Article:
However drafting and agreeing upon a mission final activity requires trust. How do we build trust? Building trust requires that we meet people where they are, both intellectually and physically. At times it is important to remove the conversation from the board room. Large board tables can act as barriers. At other times, large board tables assure members that they deserve to be at the table. Leaving the table involves venturing out into the community. Hands on experience enhances knowledge development. Though experiences may be subjective, through conversation, members are able to negotiate and build common understandings. Finally, stay in contact. Modern convenience such as Skype and email can be employed but should not replace traditional ones i.e., telephones, faxes or US mail.
Community based participatory research/action is an important vehicle to assist us in creating change. It also raises important ethical concerns, such as guaranteeing members of communities’ confidentiality and ownership of the findings. It requires considerable investments of time. However it promotes opportunities to initiate interactions and planning with the community by responding to questions such as these:
These questions and responses expand the involved members and their constituencies’ knowledge and capacity to acquire valuable information and develop effective programming. As such the process "nourishes democracy" by educating individuals , encourages institutions to be more responsive to the needs and interests of the community, enhances organizational legitimacy, while increasing the community’s trust in the service providing institution.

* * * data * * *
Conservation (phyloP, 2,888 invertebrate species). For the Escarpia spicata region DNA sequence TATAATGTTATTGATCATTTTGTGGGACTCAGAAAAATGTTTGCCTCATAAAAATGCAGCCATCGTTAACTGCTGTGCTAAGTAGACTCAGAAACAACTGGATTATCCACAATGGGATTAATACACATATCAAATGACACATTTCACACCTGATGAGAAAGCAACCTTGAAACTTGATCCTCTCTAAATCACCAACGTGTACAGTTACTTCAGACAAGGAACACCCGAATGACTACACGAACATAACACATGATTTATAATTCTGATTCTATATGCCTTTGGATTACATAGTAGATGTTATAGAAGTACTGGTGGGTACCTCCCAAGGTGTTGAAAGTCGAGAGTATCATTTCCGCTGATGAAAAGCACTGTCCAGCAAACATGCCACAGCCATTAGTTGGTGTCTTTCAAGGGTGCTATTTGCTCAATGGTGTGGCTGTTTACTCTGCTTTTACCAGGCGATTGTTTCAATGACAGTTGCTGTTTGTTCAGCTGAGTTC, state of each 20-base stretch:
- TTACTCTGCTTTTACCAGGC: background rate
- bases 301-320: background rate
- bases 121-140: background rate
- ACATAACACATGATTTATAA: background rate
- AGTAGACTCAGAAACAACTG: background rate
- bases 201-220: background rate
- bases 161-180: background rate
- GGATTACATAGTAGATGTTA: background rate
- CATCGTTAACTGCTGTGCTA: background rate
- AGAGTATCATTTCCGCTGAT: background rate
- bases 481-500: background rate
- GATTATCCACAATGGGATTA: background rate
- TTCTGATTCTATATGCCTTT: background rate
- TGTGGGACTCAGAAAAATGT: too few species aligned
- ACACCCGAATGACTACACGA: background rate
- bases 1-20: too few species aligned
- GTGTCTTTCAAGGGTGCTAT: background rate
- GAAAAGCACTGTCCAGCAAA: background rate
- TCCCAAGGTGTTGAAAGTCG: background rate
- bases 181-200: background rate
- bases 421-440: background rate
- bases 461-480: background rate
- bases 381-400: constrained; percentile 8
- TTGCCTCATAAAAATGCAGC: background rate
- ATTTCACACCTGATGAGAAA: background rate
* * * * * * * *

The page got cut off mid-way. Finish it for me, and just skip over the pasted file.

Laurens G. Van Sluytman, PhD, MA, LCSW is an Assistant Professor at Morgan State University, School of Social Work. His research objectives comprise efforts to identify the role that micro, messo and macro-level factors play in black men’s individual wellness, the lives of their families, communities and larger local and national processes toward developing and implementing effective policies addressing poverty and disparities in health outcomes. He co-authored several papers and presented findings at several national conferences on addiction and aging. His community partners include GRIOT Circle, an intergenerational culturally diverse CBO serving the needs of elder LGBT POC and STAR Inc Baltimore.
 LeRoux, K. (2009). Paternalistic or Participatory Governance? Examining Opportunities for Client Participation in Nonprofit Social Service Organizations. Public Administration Review, 69(3), 504-517. doi:10.1111/j.1540-6210.2009.01996.x
 Stivers, C. (1994). The Listening Bureaucrat: Responsive-ness in Public Administration. Public Administration Review 54(4): 364 – 69.
 Callahan, K. (2007). Citizen Participation: Models and Methods. International Journal of Public Administration 30(11): 1179–96.